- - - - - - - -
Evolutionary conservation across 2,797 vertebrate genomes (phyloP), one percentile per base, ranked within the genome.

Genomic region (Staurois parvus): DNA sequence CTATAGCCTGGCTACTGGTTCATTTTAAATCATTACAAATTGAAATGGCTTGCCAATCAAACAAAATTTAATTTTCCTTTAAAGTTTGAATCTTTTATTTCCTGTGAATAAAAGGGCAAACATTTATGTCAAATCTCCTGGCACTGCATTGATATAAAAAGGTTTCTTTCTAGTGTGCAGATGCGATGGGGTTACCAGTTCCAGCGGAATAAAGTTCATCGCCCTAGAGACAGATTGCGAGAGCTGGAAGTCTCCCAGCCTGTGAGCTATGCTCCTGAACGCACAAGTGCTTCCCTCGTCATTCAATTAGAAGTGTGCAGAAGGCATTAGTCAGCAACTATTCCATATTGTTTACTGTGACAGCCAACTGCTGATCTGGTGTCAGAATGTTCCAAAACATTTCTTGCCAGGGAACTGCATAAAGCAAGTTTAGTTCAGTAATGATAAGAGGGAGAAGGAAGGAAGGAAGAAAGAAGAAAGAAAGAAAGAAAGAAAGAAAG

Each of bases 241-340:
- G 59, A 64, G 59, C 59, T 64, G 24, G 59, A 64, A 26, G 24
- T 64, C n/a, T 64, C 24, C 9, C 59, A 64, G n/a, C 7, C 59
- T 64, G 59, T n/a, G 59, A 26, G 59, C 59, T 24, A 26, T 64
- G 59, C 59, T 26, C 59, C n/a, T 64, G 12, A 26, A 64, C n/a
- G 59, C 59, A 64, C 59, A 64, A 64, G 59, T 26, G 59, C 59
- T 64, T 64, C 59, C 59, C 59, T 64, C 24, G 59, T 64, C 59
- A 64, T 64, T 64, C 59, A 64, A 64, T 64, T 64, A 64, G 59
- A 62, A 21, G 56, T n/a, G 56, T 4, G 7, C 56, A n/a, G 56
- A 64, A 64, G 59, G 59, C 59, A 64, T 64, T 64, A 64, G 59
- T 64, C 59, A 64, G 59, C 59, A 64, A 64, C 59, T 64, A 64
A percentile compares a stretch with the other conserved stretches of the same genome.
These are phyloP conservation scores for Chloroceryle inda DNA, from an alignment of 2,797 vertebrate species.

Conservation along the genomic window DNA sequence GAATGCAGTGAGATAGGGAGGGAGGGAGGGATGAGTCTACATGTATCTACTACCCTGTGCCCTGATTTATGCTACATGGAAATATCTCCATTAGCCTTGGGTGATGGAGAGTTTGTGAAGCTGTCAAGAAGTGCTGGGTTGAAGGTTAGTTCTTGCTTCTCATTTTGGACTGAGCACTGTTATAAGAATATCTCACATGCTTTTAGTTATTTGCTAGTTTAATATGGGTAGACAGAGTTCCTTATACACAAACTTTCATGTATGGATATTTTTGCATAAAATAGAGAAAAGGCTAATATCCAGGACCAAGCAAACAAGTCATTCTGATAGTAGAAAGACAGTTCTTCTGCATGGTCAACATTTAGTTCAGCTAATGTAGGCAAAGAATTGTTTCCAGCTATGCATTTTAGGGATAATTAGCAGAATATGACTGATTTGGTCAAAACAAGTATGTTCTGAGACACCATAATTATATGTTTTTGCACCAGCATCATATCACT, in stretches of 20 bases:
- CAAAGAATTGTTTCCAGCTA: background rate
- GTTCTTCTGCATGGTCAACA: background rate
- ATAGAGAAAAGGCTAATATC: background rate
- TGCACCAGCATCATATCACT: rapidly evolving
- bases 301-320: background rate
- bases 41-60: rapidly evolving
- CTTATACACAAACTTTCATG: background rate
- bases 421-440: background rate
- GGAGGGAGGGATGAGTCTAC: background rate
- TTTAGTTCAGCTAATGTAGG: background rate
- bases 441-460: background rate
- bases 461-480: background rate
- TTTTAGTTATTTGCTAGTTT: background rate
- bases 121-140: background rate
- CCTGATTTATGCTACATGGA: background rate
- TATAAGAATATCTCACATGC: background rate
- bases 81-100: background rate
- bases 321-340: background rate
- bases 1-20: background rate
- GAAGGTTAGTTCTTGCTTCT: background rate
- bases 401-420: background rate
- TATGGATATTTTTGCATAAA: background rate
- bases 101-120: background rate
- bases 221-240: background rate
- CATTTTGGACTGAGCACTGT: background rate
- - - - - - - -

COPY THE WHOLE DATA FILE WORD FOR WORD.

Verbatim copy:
Evolutionary conservation across 2,797 vertebrate genomes (phyloP), one percentile per base, ranked within the genome.

Genomic region (Staurois parvus): DNA sequence CTATAGCCTGGCTACTGGTTCATTTTAAATCATTACAAATTGAAATGGCTTGCCAATCAAACAAAATTTAATTTTCCTTTAAAGTTTGAATCTTTTATTTCCTGTGAATAAAAGGGCAAACATTTATGTCAAATCTCCTGGCACTGCATTGATATAAAAAGGTTTCTTTCTAGTGTGCAGATGCGATGGGGTTACCAGTTCCAGCGGAATAAAGTTCATCGCCCTAGAGACAGATTGCGAGAGCTGGAAGTCTCCCAGCCTGTGAGCTATGCTCCTGAACGCACAAGTGCTTCCCTCGTCATTCAATTAGAAGTGTGCAGAAGGCATTAGTCAGCAACTATTCCATATTGTTTACTGTGACAGCCAACTGCTGATCTGGTGTCAGAATGTTCCAAAACATTTCTTGCCAGGGAACTGCATAAAGCAAGTTTAGTTCAGTAATGATAAGAGGGAGAAGGAAGGAAGGAAGAAAGAAGAAAGAAAGAAAGAAAGAAAGAAAG

Each of bases 241-340:
- G 59, A 64, G 59, C 59, T 64, G 24, G 59, A 64, A 26, G 24
- T 64, C n/a, T 64, C 24, C 9, C 59, A 64, G n/a, C 7, C 59
- T 64, G 59, T n/a, G 59, A 26, G 59, C 59, T 24, A 26, T 64
- G 59, C 59, T 26, C 59, C n/a, T 64, G 12, A 26, A 64, C n/a
- G 59, C 59, A 64, C 59, A 64, A 64, G 59, T 26, G 59, C 59
- T 64, T 64, C 59, C 59, C 59, T 64, C 24, G 59, T 64, C 59
- A 64, T 64, T 64, C 59, A 64, A 64, T 64, T 64, A 64, G 59
- A 62, A 21, G 56, T n/a, G 56, T 4, G 7, C 56, A n/a, G 56
- A 64, A 64, G 59, G 59, C 59, A 64, T 64, T 64, A 64, G 59
- T 64, C 59, A 64, G 59, C 59, A 64, A 64, C 59, T 64, A 64
A percentile compares a stretch with the other conserved stretches of the same genome.
These are phyloP conservation scores for Chloroceryle inda DNA, from an alignment of 2,797 vertebrate species.

Conservation along the genomic window DNA sequence GAATGCAGTGAGATAGGGAGGGAGGGAGGGATGAGTCTACATGTATCTACTACCCTGTGCCCTGATTTATGCTACATGGAAATATCTCCATTAGCCTTGGGTGATGGAGAGTTTGTGAAGCTGTCAAGAAGTGCTGGGTTGAAGGTTAGTTCTTGCTTCTCATTTTGGACTGAGCACTGTTATAAGAATATCTCACATGCTTTTAGTTATTTGCTAGTTTAATATGGGTAGACAGAGTTCCTTATACACAAACTTTCATGTATGGATATTTTTGCATAAAATAGAGAAAAGGCTAATATCCAGGACCAAGCAAACAAGTCATTCTGATAGTAGAAAGACAGTTCTTCTGCATGGTCAACATTTAGTTCAGCTAATGTAGGCAAAGAATTGTTTCCAGCTATGCATTTTAGGGATAATTAGCAGAATATGACTGATTTGGTCAAAACAAGTATGTTCTGAGACACCATAATTATATGTTTTTGCACCAGCATCATATCACT, in stretches of 20 bases:
- CAAAGAATTGTTTCCAGCTA: background rate
- GTTCTTCTGCATGGTCAACA: background rate
- ATAGAGAAAAGGCTAATATC: background rate
- TGCACCAGCATCATATCACT: rapidly evolving
- bases 301-320: background rate
- bases 41-60: rapidly evolving
- CTTATACACAAACTTTCATG: background rate
- bases 421-440: background rate
- GGAGGGAGGGATGAGTCTAC: background rate
- TTTAGTTCAGCTAATGTAGG: background rate
- bases 441-460: background rate
- bases 461-480: background rate
- TTTTAGTTATTTGCTAGTTT: background rate
- bases 121-140: background rate
- CCTGATTTATGCTACATGGA: background rate
- TATAAGAATATCTCACATGC: background rate
- bases 81-100: background rate
- bases 321-340: background rate
- bases 1-20: background rate
- GAAGGTTAGTTCTTGCTTCT: background rate
- bases 401-420: background rate
- TATGGATATTTTTGCATAAA: background rate
- bases 101-120: background rate
- bases 221-240: background rate
- CATTTTGGACTGAGCACTGT: background rate